Mothers in the Caribbean Don’t Get Enough Respect But I am Gonna Say Thank You Momma

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Importance of Caribbean Mothers

I often reflect on how fortunate I have been. I was born and raised in Negril, Jamaica, in a poor family, surrounded by paradise, white sand beaches and magnificent sunset. The odds of me remaining in poverty, or turning to crime, or just existing, was in my favour. I wasn’t supposed to go to university or be able to even put two sentences together. I wasn’t supposed to be able to write this story.

You see I am fortunate, thanks to my mother. The role of mothers in the Caribbean are often times underrated. Even those who once wore those shoes tend to give little support to mothers. Mothers in the Caribbean are more likely to be judged by their weaknesses rather than their strengths.

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Against all odds, my mother was able to feed me and my three (3) brothers and sisters. There was no daddy around, he had taken off with another woman to sow his seeds. He was too busy to be concern with whether or not we were hungry.

I thank my mother for helping me let go of that anger towards my father. She said,

yuh can’t change him but yuh can change yuh self, mek him rule him roost yuh wi soon rule di world”.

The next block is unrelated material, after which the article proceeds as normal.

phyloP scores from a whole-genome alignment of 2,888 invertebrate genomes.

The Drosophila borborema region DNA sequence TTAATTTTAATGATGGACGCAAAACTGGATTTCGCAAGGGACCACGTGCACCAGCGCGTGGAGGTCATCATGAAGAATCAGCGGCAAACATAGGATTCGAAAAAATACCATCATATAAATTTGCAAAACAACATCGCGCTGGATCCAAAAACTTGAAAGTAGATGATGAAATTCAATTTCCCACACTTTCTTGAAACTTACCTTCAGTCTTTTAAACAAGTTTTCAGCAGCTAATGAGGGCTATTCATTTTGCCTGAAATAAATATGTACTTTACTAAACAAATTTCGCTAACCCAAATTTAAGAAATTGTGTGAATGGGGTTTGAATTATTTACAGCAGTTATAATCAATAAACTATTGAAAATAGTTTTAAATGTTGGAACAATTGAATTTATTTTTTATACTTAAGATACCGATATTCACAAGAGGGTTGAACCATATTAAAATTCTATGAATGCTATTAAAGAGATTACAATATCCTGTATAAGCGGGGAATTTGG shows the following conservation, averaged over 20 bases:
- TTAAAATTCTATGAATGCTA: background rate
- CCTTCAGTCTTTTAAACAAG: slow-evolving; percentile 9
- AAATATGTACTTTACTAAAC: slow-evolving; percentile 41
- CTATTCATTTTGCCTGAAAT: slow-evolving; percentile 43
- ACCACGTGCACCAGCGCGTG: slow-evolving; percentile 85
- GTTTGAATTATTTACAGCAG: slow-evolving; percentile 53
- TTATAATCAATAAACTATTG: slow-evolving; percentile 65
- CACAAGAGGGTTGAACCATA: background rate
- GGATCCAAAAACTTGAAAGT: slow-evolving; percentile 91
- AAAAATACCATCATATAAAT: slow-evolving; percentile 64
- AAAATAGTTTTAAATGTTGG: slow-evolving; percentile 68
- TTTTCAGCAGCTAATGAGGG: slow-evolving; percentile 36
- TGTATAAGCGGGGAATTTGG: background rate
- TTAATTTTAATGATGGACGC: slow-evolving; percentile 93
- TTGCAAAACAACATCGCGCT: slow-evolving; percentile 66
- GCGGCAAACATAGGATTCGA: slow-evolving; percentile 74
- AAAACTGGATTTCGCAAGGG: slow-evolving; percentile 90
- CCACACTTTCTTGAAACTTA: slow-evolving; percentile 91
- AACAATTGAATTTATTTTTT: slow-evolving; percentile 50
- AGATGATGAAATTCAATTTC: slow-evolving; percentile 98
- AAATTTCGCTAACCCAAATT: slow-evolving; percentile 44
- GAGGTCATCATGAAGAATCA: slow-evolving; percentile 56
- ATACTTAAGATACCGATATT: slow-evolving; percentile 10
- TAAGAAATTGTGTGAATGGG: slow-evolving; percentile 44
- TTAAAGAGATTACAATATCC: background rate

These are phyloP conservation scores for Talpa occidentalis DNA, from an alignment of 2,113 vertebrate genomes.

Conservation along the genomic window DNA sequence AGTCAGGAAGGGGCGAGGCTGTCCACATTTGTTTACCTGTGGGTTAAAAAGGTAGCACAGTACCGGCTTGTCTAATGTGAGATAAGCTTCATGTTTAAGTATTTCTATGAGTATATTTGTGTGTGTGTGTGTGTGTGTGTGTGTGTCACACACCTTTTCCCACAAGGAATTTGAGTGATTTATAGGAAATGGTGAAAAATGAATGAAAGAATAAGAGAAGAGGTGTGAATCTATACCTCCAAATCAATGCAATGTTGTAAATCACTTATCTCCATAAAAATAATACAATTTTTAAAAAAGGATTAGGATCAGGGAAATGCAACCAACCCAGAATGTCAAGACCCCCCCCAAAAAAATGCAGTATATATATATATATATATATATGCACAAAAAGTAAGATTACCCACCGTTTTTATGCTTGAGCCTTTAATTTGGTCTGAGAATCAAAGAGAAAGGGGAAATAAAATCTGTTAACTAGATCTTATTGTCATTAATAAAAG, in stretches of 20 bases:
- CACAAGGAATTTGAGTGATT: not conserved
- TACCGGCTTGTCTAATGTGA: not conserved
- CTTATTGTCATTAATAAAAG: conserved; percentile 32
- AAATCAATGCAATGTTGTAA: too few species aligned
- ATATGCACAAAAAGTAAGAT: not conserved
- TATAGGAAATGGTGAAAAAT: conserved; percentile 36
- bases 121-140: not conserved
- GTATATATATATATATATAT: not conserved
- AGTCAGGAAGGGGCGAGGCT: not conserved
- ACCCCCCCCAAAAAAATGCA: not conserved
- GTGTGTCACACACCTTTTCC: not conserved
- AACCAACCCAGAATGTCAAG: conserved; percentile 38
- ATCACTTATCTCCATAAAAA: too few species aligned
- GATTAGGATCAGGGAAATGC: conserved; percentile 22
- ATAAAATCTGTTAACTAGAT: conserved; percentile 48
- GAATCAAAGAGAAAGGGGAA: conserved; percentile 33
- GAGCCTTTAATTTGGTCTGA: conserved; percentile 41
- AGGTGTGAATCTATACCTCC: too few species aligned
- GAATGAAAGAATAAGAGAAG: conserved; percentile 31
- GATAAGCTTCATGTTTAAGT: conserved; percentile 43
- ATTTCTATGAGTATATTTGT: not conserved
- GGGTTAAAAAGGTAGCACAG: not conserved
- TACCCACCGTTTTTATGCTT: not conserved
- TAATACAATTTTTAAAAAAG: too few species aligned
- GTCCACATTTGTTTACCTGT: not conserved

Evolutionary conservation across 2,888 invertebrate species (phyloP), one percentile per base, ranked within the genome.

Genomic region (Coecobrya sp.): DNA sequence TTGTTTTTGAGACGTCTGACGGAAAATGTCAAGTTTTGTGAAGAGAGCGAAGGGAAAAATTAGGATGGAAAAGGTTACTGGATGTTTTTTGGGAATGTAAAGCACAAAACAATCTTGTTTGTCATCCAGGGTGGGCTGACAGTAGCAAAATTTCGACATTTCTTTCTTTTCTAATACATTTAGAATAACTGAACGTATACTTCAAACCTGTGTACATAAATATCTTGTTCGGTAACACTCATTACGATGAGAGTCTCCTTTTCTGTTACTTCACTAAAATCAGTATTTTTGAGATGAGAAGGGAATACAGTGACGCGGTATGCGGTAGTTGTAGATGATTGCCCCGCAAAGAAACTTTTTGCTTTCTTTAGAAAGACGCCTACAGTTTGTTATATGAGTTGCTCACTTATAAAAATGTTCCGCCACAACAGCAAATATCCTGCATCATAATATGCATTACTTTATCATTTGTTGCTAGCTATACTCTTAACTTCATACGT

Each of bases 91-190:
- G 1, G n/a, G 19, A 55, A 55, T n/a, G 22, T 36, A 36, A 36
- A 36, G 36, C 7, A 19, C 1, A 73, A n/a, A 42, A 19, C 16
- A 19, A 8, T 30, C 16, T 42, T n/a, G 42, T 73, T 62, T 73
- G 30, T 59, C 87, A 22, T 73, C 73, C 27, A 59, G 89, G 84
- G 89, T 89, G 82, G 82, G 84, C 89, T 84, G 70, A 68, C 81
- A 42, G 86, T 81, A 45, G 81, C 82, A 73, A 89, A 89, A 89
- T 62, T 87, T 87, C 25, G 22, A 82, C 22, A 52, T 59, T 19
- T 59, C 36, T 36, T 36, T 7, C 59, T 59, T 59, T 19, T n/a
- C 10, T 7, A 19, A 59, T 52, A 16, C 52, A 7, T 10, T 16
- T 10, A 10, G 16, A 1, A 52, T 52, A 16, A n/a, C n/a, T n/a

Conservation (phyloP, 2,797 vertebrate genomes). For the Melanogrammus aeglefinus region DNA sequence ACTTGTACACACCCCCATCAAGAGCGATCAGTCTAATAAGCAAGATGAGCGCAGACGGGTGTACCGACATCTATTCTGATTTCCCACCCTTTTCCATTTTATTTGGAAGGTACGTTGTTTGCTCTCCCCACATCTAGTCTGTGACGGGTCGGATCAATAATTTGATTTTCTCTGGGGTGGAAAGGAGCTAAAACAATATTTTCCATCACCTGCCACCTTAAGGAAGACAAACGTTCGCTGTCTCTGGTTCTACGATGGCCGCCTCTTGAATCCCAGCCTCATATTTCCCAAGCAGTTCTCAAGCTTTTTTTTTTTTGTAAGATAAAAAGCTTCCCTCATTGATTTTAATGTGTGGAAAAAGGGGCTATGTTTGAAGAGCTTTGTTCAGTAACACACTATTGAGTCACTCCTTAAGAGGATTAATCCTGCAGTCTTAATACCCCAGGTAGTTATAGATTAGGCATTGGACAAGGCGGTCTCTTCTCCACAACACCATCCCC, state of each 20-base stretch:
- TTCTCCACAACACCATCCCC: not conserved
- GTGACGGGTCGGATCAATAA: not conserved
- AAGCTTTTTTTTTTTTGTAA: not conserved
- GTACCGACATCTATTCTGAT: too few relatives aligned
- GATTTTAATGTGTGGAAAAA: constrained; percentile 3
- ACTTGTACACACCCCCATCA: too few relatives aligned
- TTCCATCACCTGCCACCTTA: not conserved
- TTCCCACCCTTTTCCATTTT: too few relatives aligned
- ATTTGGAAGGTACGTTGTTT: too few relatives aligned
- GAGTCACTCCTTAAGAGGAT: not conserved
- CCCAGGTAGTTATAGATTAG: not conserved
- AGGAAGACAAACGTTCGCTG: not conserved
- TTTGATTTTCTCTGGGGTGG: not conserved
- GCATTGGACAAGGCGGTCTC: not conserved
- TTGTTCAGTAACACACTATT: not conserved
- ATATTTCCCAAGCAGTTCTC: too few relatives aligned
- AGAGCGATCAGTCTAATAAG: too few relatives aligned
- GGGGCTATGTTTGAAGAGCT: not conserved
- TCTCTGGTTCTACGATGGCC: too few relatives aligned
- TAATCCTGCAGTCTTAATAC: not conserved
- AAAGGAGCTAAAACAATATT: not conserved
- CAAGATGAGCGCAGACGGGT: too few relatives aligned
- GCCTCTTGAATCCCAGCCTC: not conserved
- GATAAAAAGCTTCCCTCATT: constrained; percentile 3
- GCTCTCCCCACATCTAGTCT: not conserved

My mother never consider herself a single parent, she was both mother and father. When she needed to show the warm and tenderness of a mother she did and when she needed to show the strong and military like father she did.

My mother was not perfect. She was human. She needed affection like any other woman. She needed male companionship. But my mother never allowed HER relationships affect OUR relationship. My sisters and brothers knew that we came first and I have never felt otherwise.

When it comes to discipline, my mother said “I won’t spare the rod and spoil the child”. It is hard to explain this to my non-Caribbean friends, for the majority, they consider it physical abuse. But only on few occasions would my mother “take out di belt” and often times it only took the presence of the belt to make the point, “nuh do it again”.

My mother taught me confidence. I remember when I was 10 and had a small part in a church play. The evening of the play, I was so nervous I was shaking. I was leaning against my mother hoping that a hurricane would come and save me. My mother whispered to me “Nuh worry, when I was growing up mi was the best actress in the district”.

Whether or not that was true my mother was simply teaching me that believing in yourself goes a long way.

Yes there are many challenges facing mothers in the Caribbean and many mothers have responded to these challenges in a negative way. However, I think the majority of mothers in the Caribbean are just like my mother, strong and brave.

So thank you momma, thank you all mothers in the Caribbean!

Kwame Samuels

Kwame Samuels was born and raised in Negril Jamaica. He currently resides in Toronto Canada where he works fulltime in the field of market research. Kwame is a avid soccer fan and listen to Roots Reggae everyday

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